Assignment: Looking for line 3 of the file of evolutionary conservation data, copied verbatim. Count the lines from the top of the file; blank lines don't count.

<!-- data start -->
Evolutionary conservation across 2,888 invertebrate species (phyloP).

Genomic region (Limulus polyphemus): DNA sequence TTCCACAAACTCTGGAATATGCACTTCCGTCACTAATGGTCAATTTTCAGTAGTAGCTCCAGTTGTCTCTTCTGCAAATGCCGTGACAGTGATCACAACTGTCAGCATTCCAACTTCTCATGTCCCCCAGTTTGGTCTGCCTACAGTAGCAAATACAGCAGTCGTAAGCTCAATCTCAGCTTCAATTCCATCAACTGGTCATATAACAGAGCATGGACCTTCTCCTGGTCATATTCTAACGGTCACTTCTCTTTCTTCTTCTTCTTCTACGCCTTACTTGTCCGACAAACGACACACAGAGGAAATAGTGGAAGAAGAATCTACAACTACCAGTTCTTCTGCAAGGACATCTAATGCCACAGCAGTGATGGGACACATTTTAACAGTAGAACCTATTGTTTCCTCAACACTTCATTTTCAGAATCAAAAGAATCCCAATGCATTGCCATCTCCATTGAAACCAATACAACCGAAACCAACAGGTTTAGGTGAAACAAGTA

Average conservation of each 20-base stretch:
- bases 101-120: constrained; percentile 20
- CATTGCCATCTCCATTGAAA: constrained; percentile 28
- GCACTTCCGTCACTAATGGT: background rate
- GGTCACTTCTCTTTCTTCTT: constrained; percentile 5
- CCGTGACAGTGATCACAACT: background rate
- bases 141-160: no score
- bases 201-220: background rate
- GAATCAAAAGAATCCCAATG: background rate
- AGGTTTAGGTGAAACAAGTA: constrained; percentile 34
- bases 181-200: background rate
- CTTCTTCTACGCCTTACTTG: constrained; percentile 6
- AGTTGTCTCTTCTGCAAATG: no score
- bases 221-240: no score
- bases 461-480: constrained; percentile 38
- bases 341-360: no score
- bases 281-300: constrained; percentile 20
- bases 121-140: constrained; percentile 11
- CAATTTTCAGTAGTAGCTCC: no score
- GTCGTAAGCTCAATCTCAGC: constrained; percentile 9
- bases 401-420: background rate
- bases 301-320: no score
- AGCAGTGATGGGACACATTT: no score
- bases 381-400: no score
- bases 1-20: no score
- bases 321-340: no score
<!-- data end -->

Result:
Average conservation of each 20-base stretch: